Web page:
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The Baltimore Smallpox Epidemic collection comprises correspondence and financial records relating to an epidemic between 1871 and 1882. Topics of interest include smallpox vaccinations, measures taken to prevent the spread of the epidemic, including destruction of clothing and the quarantine of afflicted patients. There is also personal correspondence on the epidemic.
This collection is open for research.
Photocopies of original materials may be provided for a fee and at the discretion of the curator. Please see our Duplication of Materials policy for more information. Queries regarding publication rights and copyright status of materials within this collection should be directed to the appropriate curator.
The Baltimore Smallpox Epidemic collection spans the years 1871 to 1882. The collection contains cancelled checks and receipts written by Health Commissioners of the Baltimore Board of Health, documentation of goods destroyed, and a docket of expenses from the Commissioner of Health. Also included is a letter expressing condolences to a sick friend as well as news of smallpox in Baltimore. Topics of interest include smallpox vaccinations, destruction of property due to smallpox, and the quarantine of afflicted patients.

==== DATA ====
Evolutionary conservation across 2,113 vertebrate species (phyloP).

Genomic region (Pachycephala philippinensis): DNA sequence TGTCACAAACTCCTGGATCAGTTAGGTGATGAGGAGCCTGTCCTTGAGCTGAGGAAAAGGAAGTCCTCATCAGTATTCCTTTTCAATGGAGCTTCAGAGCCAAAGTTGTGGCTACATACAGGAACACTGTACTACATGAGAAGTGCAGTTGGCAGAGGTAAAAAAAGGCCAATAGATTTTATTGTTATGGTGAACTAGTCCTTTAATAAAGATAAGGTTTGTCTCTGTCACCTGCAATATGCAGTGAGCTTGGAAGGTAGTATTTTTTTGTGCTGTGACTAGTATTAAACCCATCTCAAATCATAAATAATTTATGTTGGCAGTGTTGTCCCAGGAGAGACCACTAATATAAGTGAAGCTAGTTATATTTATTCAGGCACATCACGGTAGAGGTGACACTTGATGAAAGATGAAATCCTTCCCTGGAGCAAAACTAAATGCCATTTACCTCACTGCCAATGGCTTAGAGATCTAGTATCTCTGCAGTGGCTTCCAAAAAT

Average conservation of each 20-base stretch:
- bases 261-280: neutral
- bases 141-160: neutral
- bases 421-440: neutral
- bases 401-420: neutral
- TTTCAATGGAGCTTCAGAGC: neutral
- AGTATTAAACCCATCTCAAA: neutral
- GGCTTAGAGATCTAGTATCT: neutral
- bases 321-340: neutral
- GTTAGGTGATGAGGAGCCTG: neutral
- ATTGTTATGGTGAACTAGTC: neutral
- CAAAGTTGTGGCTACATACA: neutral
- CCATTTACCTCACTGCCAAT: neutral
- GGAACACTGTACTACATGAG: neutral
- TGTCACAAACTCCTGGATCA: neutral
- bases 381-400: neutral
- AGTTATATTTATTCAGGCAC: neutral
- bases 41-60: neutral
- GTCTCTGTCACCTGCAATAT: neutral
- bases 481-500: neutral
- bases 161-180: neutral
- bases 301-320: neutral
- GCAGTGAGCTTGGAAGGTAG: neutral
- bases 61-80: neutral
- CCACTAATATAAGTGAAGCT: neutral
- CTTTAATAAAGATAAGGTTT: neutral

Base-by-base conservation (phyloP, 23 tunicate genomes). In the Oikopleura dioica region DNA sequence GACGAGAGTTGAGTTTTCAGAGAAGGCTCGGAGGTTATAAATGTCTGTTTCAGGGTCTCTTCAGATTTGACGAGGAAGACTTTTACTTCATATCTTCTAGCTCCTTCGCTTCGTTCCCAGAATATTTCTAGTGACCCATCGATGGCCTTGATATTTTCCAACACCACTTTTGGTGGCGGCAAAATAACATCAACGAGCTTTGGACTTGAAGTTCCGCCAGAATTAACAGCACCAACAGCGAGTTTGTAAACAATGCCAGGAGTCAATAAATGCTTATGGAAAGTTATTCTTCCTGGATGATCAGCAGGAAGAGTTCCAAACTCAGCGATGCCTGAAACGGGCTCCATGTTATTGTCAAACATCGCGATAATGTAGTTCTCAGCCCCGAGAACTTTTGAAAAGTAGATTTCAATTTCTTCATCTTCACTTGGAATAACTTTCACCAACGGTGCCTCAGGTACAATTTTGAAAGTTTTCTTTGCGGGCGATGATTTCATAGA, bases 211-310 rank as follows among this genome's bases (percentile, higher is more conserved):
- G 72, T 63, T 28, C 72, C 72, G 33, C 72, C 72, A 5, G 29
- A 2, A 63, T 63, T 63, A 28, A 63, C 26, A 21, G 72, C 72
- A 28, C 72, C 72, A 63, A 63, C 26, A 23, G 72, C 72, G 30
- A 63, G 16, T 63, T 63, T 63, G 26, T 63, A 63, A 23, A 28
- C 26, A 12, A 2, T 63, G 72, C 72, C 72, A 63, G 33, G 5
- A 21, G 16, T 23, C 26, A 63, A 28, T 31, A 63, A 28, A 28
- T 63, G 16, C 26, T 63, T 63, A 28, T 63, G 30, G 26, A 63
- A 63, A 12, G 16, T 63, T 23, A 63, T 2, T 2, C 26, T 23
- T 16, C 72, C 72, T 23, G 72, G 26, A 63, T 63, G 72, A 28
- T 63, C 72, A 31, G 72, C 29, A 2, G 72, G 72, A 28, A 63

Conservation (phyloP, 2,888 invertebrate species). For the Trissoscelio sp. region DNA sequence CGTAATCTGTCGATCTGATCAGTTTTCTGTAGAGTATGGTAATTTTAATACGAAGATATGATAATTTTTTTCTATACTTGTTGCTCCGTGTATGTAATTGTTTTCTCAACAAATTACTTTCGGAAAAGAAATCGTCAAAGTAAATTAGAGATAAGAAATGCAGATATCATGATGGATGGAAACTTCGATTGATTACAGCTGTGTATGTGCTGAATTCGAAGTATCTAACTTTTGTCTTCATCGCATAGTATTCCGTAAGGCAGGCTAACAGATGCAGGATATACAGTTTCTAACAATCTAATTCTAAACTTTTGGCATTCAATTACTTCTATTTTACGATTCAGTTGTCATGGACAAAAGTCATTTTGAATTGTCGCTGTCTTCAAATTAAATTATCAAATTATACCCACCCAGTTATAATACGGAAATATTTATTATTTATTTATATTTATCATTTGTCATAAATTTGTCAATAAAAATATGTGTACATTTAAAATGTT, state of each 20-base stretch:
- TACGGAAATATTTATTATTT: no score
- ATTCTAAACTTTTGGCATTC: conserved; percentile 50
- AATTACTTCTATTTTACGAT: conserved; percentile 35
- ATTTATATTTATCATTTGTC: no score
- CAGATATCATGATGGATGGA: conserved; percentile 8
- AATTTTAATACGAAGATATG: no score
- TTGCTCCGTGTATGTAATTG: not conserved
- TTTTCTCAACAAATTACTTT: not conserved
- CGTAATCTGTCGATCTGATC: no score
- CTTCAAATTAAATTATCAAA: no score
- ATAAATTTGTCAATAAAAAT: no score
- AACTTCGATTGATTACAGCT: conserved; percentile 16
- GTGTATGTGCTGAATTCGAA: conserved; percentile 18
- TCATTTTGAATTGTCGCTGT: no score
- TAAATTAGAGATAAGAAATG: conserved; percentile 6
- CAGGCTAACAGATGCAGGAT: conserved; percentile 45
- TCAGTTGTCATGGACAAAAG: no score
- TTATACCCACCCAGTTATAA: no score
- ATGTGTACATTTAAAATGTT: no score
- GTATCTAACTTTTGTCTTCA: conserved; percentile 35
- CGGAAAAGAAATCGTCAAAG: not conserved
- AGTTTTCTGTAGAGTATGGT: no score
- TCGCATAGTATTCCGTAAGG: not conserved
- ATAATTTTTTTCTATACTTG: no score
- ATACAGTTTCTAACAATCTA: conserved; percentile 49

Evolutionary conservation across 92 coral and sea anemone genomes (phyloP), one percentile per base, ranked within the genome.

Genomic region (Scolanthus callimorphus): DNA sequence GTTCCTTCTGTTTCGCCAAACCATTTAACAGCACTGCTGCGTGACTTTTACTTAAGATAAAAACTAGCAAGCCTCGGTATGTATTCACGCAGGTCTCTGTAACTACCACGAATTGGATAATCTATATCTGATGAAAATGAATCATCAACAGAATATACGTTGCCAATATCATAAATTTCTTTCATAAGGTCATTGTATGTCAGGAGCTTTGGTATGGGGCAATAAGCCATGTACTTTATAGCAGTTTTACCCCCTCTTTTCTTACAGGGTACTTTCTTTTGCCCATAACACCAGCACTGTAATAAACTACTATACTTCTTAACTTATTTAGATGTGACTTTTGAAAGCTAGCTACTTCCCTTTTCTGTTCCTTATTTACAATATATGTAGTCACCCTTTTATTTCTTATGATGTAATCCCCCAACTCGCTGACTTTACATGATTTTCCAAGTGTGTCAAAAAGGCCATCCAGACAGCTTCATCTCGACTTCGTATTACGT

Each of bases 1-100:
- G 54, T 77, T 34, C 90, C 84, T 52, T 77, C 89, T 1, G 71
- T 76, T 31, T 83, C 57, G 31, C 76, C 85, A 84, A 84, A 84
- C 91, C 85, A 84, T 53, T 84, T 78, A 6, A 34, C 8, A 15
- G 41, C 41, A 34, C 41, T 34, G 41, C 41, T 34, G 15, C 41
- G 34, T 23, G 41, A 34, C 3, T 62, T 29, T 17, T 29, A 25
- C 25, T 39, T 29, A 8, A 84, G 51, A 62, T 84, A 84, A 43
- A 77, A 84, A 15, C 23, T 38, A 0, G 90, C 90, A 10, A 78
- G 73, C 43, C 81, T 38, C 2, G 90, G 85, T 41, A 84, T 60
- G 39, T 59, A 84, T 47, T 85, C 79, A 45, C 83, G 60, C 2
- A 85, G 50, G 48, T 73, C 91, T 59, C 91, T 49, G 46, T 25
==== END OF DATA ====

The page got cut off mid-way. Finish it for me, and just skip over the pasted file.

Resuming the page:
In November 1871, a smallpox epidemic arose in Baltimore, Maryland, spread from Philadelphia. From March 1872 through July 1873, the epidemic killed more than 2,000 residents. In order to stop the spread of the disease, the Baltimore Commissioner of Health was granted the power to quarantine the afflicted in a Marine Hospital. In addition, the Baltimore Board of Health developed a plan of action to stem the spread of smallpox in the city. This plan included requiring police officers to report cases of smallpox discovered on their beat; investigations of new cases by Baltimore Health Department medical officers; the employment of sanitary inspectors to quarantine the sick and disinfect contaminated clothing, furniture, and houses; and vaccinations of the infected. When smallpox continued to spread despite these efforts, the Board of Health employed additional physicians to assist in vaccinating residents. From 1874 to 1881, Baltimore was almost free of smallpox; however, another epidemic broke out again in 1882 and lasted to 1883, during which time the disease killed more than 1,500 residents. During this period, the Commissioner of Health was given the power to require vaccinations, which were only voluntary during the 1872-1873 epidemic. As of July 1883, between 85 and 90 percent of Baltimore residents were vaccinated, and the rate of smallpox declined dramatically. Smallpox never again reached epidemic proportions in Baltimore since the outbreak of 1882-1883.
The collection has been divided into two series:
The University of Maryland Libraries purchased the Baltimore Smallpox Epidemic collection from Modern Age of Maryland, Inc. of Rockville, MD in 1990. The collection also includes former Maryland Manuscripts 3520 and 4995, whose provenance is unknown.
The materials were placed in acid-free folders and stored in an acid-free box.
Part of the Special Collections and University Archives